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Special Issue "Human Microbiome or Microbial Communities Related with Humans"
Deadline for manuscript submissions: closed (31 July 2019).
Interests: microbiome; microbial ecology; microbiome-host interaction; co-evolution; dysbiosis; intervention strategies
Human beings are surrounded and inhabited by microbial communities, including bacteria, fungi, viruses, and protozoa, with distinct ensembles of microorganisms residing in specific body niches (such as mouth, nose, gastrointestinal tract, and vagina). In particular, the gut microbiome is recognized as the most densely populated microbial ecosystem on Earth, which has co-evolved with its host in a largely mutualistic relationship over millions of years, helping to shape our phenotypes across human evolutionary history. By producing a large and diverse repertoire of small bioactive molecules, through the metabolism of dietary or host-derived compounds, the intestinal microbiome has the potential to exert a strong influence on multiple aspects of our physiology, from energy balance and metabolic regulation to the development and functioning of the immune, endocrine, and nervous systems. The great deal of plasticity exhibited by microbial communities allows them to adapt quickly to endogenous and exogenous challenges (including changes in age, diet, lifestyle, or, more generally, environment), while persisting in eubiotic states, a condition instrumental to the maintenance of the host health. Though the key drivers of variation of the human microbiome are most probably still to be discovered, it is known that exposure to certain stressors may significantly disrupt or unbalance microbial communities towards a dysbiotic profile, with impairment of mutualism and triggering or consolidation of a disease state. To date, multiple disorders, at both the enteric and systemic level (including metabolic, autoimmune, cardiovascular, hepatic, respiratory, neurological, and oncologic diseases, often referred to as non-communicable or civilization diseases), have been associated with altered microbial layouts and, particularly, with an overall reduction of biodiversity, the loss of typically beneficial microbes, the bloom of pathobionts, or a broad ecosystem restructuring. Notwithstanding intriguing data, even on possible causal relationships, the actual role of human microbiomes in the pathological context and the underlying mechanisms remains mostly elusive. Similarly, the long-term effectiveness of microbiome-tailored intervention strategies in preventing or treating disorders and alleviating drug side effects must still be proven.
This Special Issue aims to provide a greater understanding of host–microbiome interactions and the role of human-related microbial communities in health and disease, through multiple approaches, also targeting in silico, in vitro, and in vivo functionality of microbes. We invite submissions of reviews, research articles, or short-communications reporting omics and mechanistic studies on microbiomes and their hosts.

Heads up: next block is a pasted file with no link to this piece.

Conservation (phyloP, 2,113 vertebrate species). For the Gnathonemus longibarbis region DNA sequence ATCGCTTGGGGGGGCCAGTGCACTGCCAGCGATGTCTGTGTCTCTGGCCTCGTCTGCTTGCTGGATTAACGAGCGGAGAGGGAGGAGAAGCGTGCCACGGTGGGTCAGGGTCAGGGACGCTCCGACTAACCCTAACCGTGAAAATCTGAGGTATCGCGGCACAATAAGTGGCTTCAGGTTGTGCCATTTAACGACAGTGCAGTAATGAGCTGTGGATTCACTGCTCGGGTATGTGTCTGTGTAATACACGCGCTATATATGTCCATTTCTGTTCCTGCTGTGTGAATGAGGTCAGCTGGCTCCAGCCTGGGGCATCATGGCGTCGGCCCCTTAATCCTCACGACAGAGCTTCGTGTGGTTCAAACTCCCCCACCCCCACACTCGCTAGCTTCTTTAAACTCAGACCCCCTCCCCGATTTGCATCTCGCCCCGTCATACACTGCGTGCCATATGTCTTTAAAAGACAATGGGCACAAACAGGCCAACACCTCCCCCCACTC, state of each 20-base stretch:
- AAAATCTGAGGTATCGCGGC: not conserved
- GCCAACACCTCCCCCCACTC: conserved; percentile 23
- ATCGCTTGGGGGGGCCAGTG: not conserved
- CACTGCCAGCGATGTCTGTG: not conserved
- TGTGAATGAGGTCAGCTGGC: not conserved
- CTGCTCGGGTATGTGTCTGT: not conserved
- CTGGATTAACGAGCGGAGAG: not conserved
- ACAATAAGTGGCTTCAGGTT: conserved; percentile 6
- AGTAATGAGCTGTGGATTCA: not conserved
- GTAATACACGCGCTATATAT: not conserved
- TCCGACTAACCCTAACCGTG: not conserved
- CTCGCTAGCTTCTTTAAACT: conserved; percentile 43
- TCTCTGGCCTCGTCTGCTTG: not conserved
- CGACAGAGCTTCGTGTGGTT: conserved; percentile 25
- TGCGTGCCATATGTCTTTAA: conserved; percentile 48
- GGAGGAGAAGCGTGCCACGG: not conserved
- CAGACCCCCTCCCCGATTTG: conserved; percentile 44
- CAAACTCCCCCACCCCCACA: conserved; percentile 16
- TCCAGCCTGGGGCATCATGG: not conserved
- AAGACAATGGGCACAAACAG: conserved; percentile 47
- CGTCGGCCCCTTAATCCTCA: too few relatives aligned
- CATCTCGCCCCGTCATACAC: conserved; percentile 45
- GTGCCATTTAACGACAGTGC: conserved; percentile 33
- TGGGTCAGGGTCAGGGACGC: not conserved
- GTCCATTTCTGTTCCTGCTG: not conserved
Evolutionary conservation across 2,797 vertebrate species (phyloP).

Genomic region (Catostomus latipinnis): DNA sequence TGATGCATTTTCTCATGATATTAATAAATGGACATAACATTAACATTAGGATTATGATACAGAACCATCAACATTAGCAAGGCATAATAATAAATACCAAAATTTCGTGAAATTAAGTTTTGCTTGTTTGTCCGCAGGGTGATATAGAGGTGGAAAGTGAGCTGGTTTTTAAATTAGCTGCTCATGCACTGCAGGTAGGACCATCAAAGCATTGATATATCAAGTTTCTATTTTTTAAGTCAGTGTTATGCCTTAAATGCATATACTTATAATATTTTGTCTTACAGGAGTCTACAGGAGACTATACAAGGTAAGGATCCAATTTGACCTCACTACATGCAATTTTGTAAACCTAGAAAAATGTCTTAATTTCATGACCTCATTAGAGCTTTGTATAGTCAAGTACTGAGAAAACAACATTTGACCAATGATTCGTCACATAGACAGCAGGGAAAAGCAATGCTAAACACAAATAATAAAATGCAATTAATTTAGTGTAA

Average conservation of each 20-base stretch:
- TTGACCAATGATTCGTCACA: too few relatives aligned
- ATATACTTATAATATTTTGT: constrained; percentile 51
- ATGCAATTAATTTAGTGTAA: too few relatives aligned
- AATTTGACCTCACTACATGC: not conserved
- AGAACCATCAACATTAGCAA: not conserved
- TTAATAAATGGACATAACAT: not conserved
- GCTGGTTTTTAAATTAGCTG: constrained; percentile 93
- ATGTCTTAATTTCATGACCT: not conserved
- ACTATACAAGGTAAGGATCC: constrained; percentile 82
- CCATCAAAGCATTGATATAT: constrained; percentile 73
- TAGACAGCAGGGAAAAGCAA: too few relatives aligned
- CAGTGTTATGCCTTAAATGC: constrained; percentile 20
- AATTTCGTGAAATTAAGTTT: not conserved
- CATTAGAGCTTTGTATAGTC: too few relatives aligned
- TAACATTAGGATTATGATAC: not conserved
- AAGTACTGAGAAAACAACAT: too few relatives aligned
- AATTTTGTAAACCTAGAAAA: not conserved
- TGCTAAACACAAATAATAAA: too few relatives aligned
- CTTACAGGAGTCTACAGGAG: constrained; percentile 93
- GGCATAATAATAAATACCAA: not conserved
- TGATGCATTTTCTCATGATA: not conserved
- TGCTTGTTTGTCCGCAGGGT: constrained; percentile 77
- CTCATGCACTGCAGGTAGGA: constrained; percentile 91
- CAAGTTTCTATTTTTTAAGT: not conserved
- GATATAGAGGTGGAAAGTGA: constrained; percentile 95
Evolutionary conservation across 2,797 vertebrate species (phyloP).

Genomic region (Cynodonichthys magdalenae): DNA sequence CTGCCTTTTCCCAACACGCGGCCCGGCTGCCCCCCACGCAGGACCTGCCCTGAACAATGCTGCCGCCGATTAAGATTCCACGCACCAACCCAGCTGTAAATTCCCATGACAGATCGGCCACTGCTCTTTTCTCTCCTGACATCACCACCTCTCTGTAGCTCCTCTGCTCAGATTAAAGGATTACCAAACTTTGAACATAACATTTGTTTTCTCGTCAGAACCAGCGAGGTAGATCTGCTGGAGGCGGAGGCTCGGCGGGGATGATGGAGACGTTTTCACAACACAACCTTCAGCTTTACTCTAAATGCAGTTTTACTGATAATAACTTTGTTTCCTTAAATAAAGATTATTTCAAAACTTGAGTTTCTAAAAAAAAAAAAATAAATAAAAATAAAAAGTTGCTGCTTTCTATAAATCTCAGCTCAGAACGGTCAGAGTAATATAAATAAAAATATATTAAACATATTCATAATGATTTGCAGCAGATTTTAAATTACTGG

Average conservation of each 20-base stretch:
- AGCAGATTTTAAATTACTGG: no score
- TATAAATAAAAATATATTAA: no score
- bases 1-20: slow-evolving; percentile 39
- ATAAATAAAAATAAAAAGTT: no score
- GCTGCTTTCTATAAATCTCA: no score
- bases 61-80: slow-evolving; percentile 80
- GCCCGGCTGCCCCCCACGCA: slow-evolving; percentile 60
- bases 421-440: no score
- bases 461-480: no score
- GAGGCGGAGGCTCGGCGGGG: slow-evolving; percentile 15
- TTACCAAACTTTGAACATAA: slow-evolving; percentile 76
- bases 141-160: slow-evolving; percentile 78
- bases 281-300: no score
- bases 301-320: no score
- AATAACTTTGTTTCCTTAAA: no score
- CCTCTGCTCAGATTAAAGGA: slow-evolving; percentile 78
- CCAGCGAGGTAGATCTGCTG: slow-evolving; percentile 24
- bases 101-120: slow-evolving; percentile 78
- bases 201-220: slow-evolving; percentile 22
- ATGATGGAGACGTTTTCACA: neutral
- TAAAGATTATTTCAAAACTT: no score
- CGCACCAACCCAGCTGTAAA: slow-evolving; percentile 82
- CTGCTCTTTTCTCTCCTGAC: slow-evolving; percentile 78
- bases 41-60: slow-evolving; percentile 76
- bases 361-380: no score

Prof. Silvia Turroni
Manuscript Submission Information
Manuscripts should be submitted online at www.mdpi.com by registering and logging in to this website. Once you are registered, click here to go to the submission form. Manuscripts can be submitted until the deadline. All papers will be peer-reviewed. Accepted papers will be published continuously in the journal (as soon as accepted) and will be listed together on the special issue website. Research articles, review articles as well as short communications are invited. For planned papers, a title and short abstract (about 100 words) can be sent to the Editorial Office for announcement on this website.
Submitted manuscripts should not have been published previously, nor be under consideration for publication elsewhere (except conference proceedings papers). All manuscripts are thoroughly refereed through a single-blind peer-review process. A guide for authors and other relevant information for submission of manuscripts is available on the Instructions for Authors page. Genes is an international peer-reviewed open access monthly journal published by MDPI.
Please visit the Instructions for Authors page before submitting a manuscript. The Article Processing Charge (APC) for publication in this open access journal is 1800 CHF (Swiss Francs). Submitted papers should be well formatted and use good English. Authors may use MDPI's English editing service prior to publication or during author revisions.
- microbial ecology
- microbiome–host interaction
- intervention strategies